Screen Shot 2015-05-21 at 10.27.36The then Education Secretary, Michael Gove, states in this article: “All pupils should sit Common Entrance exams used to select children for private school” that “introducing more tests in state schools will help monitor pupil performance between assessments already taken at the end of primary school and GCSEs”, a time when performance tends to slip and suffer.

He goes on to suggest that the Common Entrance exam could be used by state schools to help keep pupils on track.

Likening the gap between state and independent school education to the ‘Berlin Wall’, Gove also suggests that state schools should consider taking the PISA test (see my previous blog post on the PISA test) to improve standards.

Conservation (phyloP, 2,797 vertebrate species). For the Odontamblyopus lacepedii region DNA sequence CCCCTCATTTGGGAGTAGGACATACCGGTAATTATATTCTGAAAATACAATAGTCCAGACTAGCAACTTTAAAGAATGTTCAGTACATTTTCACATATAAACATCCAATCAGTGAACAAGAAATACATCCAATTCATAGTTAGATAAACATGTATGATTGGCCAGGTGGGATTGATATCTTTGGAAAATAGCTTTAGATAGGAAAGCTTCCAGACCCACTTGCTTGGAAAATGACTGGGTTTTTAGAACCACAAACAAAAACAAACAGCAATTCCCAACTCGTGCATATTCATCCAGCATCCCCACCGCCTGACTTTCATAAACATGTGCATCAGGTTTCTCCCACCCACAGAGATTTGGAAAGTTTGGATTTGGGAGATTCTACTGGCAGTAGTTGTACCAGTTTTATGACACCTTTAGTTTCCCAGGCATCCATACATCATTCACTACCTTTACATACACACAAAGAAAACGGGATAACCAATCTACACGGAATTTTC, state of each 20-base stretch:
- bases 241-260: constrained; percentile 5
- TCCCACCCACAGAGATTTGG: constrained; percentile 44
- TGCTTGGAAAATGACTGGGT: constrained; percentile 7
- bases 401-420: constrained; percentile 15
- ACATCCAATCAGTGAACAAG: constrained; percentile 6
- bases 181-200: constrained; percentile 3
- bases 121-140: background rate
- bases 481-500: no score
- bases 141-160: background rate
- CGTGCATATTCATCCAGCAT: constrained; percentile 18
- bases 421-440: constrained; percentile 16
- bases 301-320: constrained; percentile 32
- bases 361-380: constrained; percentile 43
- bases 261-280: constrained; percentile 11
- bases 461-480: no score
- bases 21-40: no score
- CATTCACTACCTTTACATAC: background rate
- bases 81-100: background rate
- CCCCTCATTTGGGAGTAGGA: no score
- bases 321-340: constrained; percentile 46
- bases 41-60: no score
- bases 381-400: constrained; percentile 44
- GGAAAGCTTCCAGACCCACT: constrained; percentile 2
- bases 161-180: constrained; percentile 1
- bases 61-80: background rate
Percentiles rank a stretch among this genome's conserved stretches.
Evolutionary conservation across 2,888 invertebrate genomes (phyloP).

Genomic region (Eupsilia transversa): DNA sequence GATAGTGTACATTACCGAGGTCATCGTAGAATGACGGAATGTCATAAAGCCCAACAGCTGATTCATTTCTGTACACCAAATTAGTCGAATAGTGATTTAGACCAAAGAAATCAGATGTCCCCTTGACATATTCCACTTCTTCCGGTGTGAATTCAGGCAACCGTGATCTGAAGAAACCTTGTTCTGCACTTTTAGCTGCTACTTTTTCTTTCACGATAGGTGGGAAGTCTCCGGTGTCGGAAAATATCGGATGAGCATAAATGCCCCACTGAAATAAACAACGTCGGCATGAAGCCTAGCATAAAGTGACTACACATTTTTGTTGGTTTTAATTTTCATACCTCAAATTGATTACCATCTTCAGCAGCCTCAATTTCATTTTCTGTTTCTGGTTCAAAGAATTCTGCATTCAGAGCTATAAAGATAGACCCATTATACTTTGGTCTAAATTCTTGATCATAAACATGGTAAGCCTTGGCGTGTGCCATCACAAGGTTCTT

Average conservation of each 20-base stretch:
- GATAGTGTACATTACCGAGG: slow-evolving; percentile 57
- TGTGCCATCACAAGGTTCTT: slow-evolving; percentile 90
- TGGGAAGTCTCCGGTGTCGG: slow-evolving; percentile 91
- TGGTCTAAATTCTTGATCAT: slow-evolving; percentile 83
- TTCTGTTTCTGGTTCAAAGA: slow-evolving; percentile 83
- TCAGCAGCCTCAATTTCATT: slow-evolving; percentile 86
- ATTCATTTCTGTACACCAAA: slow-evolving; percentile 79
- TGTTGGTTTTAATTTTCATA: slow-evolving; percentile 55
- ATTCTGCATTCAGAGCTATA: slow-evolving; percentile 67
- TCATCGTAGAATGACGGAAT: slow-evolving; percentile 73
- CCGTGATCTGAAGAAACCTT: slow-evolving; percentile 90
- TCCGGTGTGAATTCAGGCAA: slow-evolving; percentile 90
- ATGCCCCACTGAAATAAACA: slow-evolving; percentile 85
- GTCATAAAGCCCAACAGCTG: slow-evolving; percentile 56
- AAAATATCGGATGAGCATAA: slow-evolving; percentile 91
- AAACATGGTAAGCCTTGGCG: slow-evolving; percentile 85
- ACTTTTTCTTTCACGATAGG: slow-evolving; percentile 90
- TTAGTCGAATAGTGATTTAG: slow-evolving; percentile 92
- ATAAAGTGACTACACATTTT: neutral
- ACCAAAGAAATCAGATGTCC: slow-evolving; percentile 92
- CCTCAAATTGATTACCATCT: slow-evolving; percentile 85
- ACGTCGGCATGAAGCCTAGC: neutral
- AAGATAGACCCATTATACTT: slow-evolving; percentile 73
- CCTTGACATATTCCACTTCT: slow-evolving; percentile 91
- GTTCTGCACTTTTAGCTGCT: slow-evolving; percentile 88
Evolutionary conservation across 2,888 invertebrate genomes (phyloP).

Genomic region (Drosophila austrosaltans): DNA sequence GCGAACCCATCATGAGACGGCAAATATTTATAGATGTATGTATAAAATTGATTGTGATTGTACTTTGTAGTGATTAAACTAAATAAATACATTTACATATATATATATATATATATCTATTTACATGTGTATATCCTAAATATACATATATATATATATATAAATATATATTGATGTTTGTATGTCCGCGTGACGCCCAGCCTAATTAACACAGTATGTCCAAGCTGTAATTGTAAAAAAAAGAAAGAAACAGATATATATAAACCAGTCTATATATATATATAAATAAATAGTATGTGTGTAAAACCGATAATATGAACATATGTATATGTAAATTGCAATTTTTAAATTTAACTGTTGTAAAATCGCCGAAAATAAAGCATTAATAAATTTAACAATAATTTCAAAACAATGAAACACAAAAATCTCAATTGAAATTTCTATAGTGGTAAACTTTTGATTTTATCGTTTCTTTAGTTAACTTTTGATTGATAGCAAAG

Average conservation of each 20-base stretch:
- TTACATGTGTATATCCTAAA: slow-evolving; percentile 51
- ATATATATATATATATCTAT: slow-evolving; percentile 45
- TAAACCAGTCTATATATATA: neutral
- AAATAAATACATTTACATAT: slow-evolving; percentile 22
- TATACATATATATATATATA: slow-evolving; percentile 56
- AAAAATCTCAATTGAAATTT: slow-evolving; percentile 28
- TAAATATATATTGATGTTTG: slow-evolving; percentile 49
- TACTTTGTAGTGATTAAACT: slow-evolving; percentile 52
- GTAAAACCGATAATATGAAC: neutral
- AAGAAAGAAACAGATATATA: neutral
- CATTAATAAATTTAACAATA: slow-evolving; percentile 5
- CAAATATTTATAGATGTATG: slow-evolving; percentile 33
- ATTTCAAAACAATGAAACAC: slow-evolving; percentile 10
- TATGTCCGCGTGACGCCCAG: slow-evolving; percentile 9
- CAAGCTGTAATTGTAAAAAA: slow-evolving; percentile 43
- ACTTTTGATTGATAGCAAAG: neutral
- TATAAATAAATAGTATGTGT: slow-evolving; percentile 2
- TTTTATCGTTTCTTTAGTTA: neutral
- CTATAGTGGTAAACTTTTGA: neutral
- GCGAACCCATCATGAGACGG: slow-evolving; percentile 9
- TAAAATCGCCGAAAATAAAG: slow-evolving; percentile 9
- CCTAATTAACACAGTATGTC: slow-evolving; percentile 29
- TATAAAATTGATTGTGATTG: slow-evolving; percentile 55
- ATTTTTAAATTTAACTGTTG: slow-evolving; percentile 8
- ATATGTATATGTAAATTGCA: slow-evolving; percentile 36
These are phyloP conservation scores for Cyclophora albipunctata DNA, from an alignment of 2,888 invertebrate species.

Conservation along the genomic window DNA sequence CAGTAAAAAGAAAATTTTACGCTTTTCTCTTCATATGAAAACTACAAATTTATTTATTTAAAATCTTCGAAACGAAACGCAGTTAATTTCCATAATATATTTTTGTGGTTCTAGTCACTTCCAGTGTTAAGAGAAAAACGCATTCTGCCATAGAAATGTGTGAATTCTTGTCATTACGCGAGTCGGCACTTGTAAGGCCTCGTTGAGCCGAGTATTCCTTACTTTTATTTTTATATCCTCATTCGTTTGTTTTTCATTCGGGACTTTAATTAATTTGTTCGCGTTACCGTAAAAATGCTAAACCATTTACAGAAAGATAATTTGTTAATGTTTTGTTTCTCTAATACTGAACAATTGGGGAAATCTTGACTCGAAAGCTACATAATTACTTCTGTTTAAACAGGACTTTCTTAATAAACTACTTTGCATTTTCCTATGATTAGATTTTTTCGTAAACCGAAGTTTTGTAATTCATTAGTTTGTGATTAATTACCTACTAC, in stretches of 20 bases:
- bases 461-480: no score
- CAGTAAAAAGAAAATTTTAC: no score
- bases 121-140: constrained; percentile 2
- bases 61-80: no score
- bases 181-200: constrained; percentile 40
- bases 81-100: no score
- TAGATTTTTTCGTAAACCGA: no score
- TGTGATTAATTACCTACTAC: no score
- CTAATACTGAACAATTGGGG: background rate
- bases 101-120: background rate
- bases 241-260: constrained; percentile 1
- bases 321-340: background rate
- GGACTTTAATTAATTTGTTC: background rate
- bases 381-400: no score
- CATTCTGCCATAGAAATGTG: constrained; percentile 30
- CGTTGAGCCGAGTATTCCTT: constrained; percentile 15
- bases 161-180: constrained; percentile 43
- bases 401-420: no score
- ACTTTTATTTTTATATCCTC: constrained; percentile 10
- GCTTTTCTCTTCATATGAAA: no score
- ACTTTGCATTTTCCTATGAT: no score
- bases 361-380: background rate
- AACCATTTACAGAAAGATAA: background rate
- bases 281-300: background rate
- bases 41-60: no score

The article concludes by saying that state school pupils invariably perform just as well as their independent school peers when given the same privileges and advantages.

My personal opinion on this? As an educator myself, I have seen the benefits children gain from the rigorous training of the Common Entrance exam. The curriculum is interesting and varied. But it does tie in very closely with the current National Curriculum delivered in state schools. I wonder though, from the research I have done, whether yet another batch of tests would be of that much benefit…..?

Surely, it’s neither the curriculum nor the tests which are of such crucial importance, but rather the delivery of the material and the engagement and motivation of the students concerned.

I applaud the desire to improve our kids’ education. I’m just not so convinced we’re looking in the right direction.

I quite like the look of the Prep School Baccalaureate right now – a much more rounded approach to nurturing our children’s futures.